Tift Merritt – Stitch of the World
Tift Merritt has been on the road with Hiss Golden Messenger. And it shows. And in a good way. On her fine new album, there’s more than a hint of that soulful, comforting, MC Taylor sound. It’s particularly evident in the first two tracks, ‘Dusty Old Road’, and ‘Heartache Is An Uphill Climb’. The upshot is that if ever you’ve longed for a band called Tift Golden Messenger, then you’re in luck. Mostly, though, there are variations on more typical Tift Merritt themes. ‘My Boat’ is the quintessential singer-songwriter composition. An acoustic-led story that turns on the lyrics in the very last line. It’s a classic Janis Ian trope. The title track itself would be at home on any previous Tift Merritt album. But it’s not all. The final three tracks all feature Sam Beam of Iron and Wine fame. His input is recognisable, but nonetheless restrained. These are still Tift Merritt tracks. Yet the two artists complement each other beautifully. Indeed, the combination is perhaps more rewarding even than Beam’s recent full-length collaboration with Jesca Hoop. It’s been five years since Tift Merritt was Traveling Alone. Stitch of the World shows that she’s found some new friends and influences along the way. And good ones at that.
Pinegrove – Elsewhere
The mighty Pinegrove have just made available a live album. Most of the tracks come from their award-winning release, Cardinal. Well, it should have been an award-winning anyway. With songs full of wistful lyrics. “I keep going over it over and over, My steps iterate my shame, How come every outcome’s such a comedown?”. And all played in a wonderfully raggedy, sometimes slightly punky style. It was one of last year’s highlights. Whereas Cardinal included a little banjo and even the plaintive sound of old-time pedal steel, Elsewhere features no fewer than three guitars and the ripple of keyboards. So, there’s a nice variation on some familiar Pinegrove favourites. And recorded with hundreds of gigs already behind them, the wonderfully raggedy playing is down pat. For those who, like Pinegrove, experience the world as a sequence of “solipsistic moods”, both Cardinal and Elsewhere are both highly recommended. As a bonus, all the proceeds from sales at their bandcamp site are currently going to the Southern Poverty Law Center.
Flo Morrissey/Matthew E. White – Gentlewoman, Ruby Man
There’s a basic formula for a great cover version. It’s when a well-known song is so totally transformed that it’s turned into what amounts to a new composition. Bob Dylan and Neil Young are masters at doing this to their own songs. Here, Flo Morrissey and Matthew E. White have a go with other people’s. Of course, what counts as a well-known song is highly personal. If you’re of a certain age, then you’re probably more familiar with Tales From Topographic Oceans than Frank Ocean. In which case, the cover of ‘Thinking Bout You’ here might sound like an original song in the first place. And a good one too. There’s a similar formula for a disappointing cover version. It’s when a song is so well known that no matter what’s done to it you can’t get the original out of your head. And there are some culprits here in that regard. The cover of ‘Grease’ can’t dispel the iconic image of tight black leather trousers and slick-backed hair. ‘Suzanne’ and ‘Sunday Morning’ elicit an equivalent reaction, though without the thought of the leather trousers. On Gentlewoman, Ruby Man, the best moments are when the signature late-night, ’70s, white soul, Spacebomb sound creates something a little unexpected. Top of the list is the closing track, ‘Govindam’, a traditional Hindu song that came to a certain prominence in 1971 on an album that was produced by George Harrison. Here, the original influences are clear, but the track has been Spacebombed just enough to make it sound like a fresh composition. And that’s the secret of a great cover version.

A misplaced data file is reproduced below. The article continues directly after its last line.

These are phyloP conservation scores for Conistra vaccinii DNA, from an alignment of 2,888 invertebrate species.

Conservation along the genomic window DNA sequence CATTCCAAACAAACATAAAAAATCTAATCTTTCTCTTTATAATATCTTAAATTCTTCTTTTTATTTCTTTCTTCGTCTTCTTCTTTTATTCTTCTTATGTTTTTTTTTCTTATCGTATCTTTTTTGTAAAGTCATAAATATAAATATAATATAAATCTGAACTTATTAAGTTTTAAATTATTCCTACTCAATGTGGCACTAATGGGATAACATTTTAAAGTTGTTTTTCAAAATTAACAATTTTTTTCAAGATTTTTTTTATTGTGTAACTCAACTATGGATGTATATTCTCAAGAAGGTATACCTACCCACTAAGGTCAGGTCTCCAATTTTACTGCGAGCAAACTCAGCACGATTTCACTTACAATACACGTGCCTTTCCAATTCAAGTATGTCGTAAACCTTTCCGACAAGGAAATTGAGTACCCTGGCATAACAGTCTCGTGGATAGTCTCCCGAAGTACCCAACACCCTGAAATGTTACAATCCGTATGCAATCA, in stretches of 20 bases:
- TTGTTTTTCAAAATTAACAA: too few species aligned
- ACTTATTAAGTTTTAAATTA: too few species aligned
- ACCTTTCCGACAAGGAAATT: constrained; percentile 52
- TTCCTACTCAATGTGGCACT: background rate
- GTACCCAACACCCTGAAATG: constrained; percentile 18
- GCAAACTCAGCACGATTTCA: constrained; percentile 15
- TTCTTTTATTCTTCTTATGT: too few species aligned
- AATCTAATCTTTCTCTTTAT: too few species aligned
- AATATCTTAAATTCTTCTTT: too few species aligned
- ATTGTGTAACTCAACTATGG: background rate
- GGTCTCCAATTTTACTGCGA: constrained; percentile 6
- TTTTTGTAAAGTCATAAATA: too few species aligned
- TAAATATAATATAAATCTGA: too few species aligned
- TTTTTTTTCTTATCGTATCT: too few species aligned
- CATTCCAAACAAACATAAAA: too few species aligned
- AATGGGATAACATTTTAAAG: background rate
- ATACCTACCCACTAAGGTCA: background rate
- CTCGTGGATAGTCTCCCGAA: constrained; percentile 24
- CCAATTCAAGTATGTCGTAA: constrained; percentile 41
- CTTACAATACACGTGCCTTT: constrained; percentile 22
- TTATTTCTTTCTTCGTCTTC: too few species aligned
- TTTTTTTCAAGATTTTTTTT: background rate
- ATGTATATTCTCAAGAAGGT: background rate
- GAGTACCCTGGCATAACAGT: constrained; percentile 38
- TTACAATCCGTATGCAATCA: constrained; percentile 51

Angel Olsen’s MY WOMAN was one of top 5 albums from last year. Here’s one of its fine tracks, ‘Give It Up’, performed in a pew and filmed by NPR. Just click on the photo below.
Courtesy of NoiseTrade, a sampler found its way into my in-box this morning. It was by a band called Steep Ravine. They’re from California and they sound like it too. And in a really good way with their mix of folk, rock, and newgrass. Turns out that their third album has just reached its funding target over at PledgeMusic. So, with luck, we’ll hear some new music from this later in the year. In the meantime, the sampler is available at a leave-you-own-tip rate over at NoiseTrade. And here they are recording a session at John Vanderslice’s Tiny Telephone studios in Oakland.
Happy New Year. Surely, 2017 can only be better than 2016. But who knows at the moment? What’s for sure is that music will always be a comfort. In that spirit, highly anticipated 2017 releases include confirmed albums from Elbow, Fleet Foxes, Foxygen, Grandaddy, Grizzly Bear, Horse Thief, Nadia Reid, Nikki Lane, Real Estate, Ryan Adams, The Shins, Son Volt, Strand of Oaks, and Sun Kil Moon. And then there’s always the H-LM wish list. This year, it includes Adrian Crowley, Alela Diane, Anaïs Mitchell, Bill Callahan, David Vandervelde, Feist, Field Report, Fionn Regan, First Aid Kit, Israel Nash, Jason Isbell, Jim White, Laura Veirs, Lewis & Clarke, Noah Gunderson, and Phosphorescent. Mind you, some of these artists were on my wish list this time last year. So, fingers are tightly crossed. Whatever happens, let’s start the new year with some good news. Word is in that Kramies is recording new demos. I can’t wait to hear the end result. In the meantime, here’s Kramies (feat. Jason Lytle) with ‘Clocks Were All Broken’.